By Julie Gordon
OTTAWA (Reuters) – British Columbia on Thursday became the first Canadian province to sign on to Prime Minister Justin Trudeau’s national childcare plan, in a deal that could bolster the ruling Liberals in a key province ahead of a likely federal election this year.
Canada will invest C$3.2 billion ($2.56 billion) over five years under the plan, which will create tens of thousands of new daycare places and ensure all regulated spots in the province eventually cost just C$10 a day.
“When we talk about a feminist revival after this pandemic, that is what we are talking about: Concrete actions that will give everyone a chance to succeed,” Trudeau told reporters.
Canadian Finance Minister Chrystia Freeland in April laid out a plan to invest up to C$30 billion over five years to set up a long-promised national childcare program and help more women get back to work after the COVID-19 pandemic.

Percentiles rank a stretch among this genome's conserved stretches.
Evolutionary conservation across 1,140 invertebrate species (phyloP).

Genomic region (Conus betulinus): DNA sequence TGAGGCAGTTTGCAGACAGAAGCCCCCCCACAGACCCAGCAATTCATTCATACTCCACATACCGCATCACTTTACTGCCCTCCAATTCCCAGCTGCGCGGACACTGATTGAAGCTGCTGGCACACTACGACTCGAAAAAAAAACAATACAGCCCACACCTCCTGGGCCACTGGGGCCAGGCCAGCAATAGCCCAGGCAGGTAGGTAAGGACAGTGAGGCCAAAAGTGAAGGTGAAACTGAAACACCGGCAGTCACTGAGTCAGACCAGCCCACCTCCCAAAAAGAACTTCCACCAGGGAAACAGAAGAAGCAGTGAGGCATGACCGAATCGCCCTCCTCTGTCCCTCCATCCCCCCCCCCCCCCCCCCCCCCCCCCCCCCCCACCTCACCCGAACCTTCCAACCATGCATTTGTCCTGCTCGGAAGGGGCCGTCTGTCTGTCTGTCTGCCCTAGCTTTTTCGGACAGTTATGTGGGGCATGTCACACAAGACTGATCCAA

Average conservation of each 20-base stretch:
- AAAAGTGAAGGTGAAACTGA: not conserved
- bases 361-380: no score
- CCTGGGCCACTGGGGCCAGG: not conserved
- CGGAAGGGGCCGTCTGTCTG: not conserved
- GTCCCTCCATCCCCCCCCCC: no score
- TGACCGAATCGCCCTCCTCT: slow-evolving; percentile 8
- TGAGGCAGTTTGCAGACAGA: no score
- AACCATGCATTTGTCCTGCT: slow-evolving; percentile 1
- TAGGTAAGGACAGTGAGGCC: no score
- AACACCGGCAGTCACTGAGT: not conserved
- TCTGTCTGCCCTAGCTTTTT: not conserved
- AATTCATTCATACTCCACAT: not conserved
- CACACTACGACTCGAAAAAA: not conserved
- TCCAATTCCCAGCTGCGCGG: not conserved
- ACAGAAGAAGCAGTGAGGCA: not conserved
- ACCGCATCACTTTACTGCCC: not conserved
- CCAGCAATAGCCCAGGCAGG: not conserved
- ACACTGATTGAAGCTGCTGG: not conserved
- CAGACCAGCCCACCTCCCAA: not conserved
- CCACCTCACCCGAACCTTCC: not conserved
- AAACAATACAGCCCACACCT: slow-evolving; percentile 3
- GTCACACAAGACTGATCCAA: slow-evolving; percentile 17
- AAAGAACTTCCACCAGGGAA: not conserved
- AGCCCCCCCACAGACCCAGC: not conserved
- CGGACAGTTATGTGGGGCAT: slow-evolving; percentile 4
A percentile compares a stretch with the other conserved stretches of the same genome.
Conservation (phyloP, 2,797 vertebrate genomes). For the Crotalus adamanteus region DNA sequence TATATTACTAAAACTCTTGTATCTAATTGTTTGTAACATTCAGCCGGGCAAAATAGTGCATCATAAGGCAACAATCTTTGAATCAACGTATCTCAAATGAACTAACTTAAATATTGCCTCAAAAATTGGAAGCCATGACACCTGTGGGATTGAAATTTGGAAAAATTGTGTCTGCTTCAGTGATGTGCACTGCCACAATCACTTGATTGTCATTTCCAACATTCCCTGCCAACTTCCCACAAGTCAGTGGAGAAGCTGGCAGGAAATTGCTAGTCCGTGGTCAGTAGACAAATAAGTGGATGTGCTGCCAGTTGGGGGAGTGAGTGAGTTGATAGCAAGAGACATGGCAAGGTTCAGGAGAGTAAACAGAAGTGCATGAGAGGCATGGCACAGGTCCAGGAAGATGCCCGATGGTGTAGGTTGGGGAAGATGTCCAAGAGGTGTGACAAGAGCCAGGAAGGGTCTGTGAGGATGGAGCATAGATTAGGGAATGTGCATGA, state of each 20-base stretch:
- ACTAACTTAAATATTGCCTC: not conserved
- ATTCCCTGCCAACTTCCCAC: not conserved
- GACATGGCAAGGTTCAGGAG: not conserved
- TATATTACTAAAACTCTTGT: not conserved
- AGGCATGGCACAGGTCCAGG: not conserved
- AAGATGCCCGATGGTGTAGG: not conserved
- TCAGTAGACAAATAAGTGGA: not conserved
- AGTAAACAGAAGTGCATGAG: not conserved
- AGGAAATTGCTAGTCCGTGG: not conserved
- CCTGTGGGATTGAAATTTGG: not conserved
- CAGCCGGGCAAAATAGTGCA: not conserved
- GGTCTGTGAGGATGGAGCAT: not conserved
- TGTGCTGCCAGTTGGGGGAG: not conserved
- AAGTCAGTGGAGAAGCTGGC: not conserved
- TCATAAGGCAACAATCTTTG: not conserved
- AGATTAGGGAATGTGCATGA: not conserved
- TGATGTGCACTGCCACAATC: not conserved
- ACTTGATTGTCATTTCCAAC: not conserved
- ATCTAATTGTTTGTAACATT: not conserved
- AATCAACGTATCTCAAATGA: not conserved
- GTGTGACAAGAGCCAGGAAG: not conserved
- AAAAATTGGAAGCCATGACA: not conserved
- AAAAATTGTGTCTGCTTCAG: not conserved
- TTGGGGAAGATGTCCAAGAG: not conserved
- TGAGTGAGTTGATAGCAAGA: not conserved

The plan, which would cut childcare costs in half in the first year and then down to C$10-a-day within five years, requires provinces and territories to sign on, with the two levels of government splitting the cost.
“For people with young kids, this is huge … This is real change you can count on,” Trudeau said on Thursday.
Trudeau has publicly talked down election speculation, but sources say he is aiming for a snap vote in September to capitalize on Canada’s emergence from the COVID-19 pandemic.
British Columbia will pay C$2.5 billion over three years under the deal. The province has already invested C$2 billion to advance its own childcare initiative.
($1 = 1.2518 Canadian dollars)
(Reporting by Julie Gordon in Ottawa; Editing by Sandra Maler)